MENU

Honeywell AD-650 ADI Preventative Maintenance

October 2014

Have you ever waited too long to do a minor repair and had it turn into a costly, major event? This can also apply to aircraft instruments.

For example, we have seen this occur many times on a Honeywell AD-650 ADI where the filter capacitors in the power supply degrade and become “leaky,” indirectly causing damage to other components.

This particular ADI has multiple microservo assemblies that control the displays for pitch and roll command, glideslope, rate-of-turn, speed command and localizer.  These microservos work fine, as long as the instrument isn’t handled roughly and the power supply remains constant.

When filter capacitors get older, they sometimes begin to break down and are no longer able to filter the voltages for smooth outputs. If any of the capacitors were to short out, it could ground out its associated voltage, causing a microservo or several microservos, to slam to the limit of their travel.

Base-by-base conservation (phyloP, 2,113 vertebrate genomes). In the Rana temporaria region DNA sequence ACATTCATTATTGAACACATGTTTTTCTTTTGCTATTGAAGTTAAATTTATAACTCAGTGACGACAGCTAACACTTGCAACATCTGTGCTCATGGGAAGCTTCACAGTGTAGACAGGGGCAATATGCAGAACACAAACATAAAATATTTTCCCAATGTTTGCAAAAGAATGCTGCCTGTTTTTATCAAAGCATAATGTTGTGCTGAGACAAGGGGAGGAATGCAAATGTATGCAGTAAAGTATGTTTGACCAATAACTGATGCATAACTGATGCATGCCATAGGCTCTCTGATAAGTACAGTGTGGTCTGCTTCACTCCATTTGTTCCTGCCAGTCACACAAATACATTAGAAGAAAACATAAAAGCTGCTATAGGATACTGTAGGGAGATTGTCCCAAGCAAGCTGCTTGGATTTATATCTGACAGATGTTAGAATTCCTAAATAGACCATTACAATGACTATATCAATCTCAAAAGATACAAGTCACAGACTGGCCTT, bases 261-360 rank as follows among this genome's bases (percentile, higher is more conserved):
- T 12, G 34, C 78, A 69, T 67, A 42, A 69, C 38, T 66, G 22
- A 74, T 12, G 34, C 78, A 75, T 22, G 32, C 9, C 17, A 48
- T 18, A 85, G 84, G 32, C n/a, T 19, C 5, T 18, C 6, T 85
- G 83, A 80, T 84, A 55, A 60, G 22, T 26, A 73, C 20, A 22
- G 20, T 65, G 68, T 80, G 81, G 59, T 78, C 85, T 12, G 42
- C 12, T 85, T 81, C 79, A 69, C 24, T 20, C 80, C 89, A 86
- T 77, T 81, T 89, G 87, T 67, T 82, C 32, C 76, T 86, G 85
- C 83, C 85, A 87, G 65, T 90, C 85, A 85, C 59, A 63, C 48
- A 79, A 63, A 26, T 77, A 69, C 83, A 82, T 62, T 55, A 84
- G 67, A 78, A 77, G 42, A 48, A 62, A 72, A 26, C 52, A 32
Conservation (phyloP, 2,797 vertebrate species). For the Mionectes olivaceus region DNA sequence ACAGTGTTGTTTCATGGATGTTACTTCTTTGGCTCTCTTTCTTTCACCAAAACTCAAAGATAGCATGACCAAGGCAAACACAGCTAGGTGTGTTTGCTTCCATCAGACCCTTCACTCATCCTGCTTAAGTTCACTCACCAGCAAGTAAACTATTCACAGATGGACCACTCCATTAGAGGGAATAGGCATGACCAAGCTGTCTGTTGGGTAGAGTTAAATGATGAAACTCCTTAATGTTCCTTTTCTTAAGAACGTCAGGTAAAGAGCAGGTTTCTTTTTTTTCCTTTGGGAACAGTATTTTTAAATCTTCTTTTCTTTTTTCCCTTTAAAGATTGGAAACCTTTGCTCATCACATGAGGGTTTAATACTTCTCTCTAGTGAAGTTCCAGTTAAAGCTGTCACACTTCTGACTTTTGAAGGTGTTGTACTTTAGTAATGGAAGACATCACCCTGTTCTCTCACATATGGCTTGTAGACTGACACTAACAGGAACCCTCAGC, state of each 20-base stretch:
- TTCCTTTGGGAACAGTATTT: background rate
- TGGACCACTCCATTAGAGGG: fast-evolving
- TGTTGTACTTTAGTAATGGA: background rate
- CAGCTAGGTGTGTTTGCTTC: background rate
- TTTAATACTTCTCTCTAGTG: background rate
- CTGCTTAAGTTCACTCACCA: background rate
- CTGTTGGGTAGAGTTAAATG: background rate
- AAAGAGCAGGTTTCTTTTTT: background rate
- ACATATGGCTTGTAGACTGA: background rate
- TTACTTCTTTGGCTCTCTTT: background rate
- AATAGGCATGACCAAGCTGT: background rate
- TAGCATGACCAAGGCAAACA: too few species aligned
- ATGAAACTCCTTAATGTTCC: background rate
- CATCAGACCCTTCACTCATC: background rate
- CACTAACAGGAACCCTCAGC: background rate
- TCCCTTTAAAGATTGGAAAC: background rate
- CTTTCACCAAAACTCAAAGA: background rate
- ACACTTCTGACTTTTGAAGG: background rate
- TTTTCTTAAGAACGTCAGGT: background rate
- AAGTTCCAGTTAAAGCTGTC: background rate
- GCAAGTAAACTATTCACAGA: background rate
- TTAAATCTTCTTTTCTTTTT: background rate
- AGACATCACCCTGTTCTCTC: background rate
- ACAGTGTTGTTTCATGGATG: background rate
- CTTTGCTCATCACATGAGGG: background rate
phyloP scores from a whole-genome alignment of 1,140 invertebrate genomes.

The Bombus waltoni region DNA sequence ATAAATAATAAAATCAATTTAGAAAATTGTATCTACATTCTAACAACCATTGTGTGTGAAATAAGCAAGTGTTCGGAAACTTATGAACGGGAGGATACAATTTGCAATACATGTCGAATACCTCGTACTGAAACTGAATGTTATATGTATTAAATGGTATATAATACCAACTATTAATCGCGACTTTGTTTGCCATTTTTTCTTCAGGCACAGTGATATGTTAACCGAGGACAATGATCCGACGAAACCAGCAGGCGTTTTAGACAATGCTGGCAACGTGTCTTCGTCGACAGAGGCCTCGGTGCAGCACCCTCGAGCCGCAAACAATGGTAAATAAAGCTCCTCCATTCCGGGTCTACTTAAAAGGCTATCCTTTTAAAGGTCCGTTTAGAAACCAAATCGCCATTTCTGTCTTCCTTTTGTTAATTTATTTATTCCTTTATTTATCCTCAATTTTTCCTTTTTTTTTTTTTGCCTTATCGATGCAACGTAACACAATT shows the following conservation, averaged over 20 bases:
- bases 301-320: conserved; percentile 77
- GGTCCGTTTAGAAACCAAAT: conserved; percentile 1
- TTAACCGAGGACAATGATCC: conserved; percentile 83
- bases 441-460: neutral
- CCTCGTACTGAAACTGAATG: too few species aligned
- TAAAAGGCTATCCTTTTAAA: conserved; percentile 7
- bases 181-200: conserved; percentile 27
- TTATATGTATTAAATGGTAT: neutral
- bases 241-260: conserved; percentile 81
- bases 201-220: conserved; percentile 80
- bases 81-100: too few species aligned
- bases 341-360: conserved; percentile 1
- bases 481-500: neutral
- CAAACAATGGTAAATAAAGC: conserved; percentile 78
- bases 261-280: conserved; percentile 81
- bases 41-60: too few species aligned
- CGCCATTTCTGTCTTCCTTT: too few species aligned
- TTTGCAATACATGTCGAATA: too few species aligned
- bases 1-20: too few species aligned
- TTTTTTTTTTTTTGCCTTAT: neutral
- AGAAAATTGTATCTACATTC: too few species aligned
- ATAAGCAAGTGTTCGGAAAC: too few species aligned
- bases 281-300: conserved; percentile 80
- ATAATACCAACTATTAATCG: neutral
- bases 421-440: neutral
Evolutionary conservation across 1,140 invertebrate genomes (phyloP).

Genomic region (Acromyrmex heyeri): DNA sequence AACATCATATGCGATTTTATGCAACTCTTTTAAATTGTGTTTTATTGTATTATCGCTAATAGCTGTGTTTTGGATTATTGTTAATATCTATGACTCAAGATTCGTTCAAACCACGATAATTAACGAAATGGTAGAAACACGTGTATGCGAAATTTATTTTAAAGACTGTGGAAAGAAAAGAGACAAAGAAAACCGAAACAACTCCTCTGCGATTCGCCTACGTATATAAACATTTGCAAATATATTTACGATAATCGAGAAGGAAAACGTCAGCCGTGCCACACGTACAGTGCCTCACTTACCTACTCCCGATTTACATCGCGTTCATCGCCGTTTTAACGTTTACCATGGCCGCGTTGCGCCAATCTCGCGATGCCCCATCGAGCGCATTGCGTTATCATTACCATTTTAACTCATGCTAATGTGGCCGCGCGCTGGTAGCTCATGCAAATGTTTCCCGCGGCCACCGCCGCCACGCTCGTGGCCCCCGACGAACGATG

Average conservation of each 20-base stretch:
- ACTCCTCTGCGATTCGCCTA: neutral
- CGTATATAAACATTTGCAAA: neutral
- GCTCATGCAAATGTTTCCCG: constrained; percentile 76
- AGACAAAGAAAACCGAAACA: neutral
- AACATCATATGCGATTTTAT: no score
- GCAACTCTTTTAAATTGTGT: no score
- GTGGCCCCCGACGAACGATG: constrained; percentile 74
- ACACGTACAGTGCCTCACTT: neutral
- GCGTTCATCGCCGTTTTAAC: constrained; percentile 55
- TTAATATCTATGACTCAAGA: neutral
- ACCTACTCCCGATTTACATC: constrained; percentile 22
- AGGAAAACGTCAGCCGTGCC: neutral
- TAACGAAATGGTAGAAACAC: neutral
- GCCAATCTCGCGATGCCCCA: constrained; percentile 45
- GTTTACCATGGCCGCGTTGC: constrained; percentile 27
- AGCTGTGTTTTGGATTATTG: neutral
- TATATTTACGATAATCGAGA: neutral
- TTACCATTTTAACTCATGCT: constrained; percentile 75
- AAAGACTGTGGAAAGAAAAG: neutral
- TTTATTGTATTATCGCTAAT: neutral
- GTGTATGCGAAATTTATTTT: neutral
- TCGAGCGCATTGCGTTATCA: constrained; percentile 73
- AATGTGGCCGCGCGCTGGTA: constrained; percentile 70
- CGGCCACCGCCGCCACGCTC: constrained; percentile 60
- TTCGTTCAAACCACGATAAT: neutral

This can crack a worm gear or break tiny gears within the microservo, rendering it useless.

Microservo assemblies cost $4,000-$9,000 each. It pays to protect them by keeping the power supply in good, working order. An expenditure of approximately $300 in parts now could save thousands of dollars down the road.

Visual Warnings 

The following are a few visual warnings of impending power supply failure. 
1.   Dimming of or brightness level changes on the digital displays 
2.   A flag that flutters in and out
3.   Pointers or command bars that seem to no longer be centered, when they should be
4.   R/T flag vibrating or whining, when it is pulled out of view
5.   General intermittent operation 

A quick visual evaluation could reveal leakage and/or discoloration of the capacitors, the presence of a fishy smell caused by leaking capacitors and a measurement of alternating current ripple will reveal the condition of your power supply.

This will allow the technician to chart the best course for preventative measures, to ensure no further damage occurs.

The adage is true. An ounce of prevention is worth a pound of cure.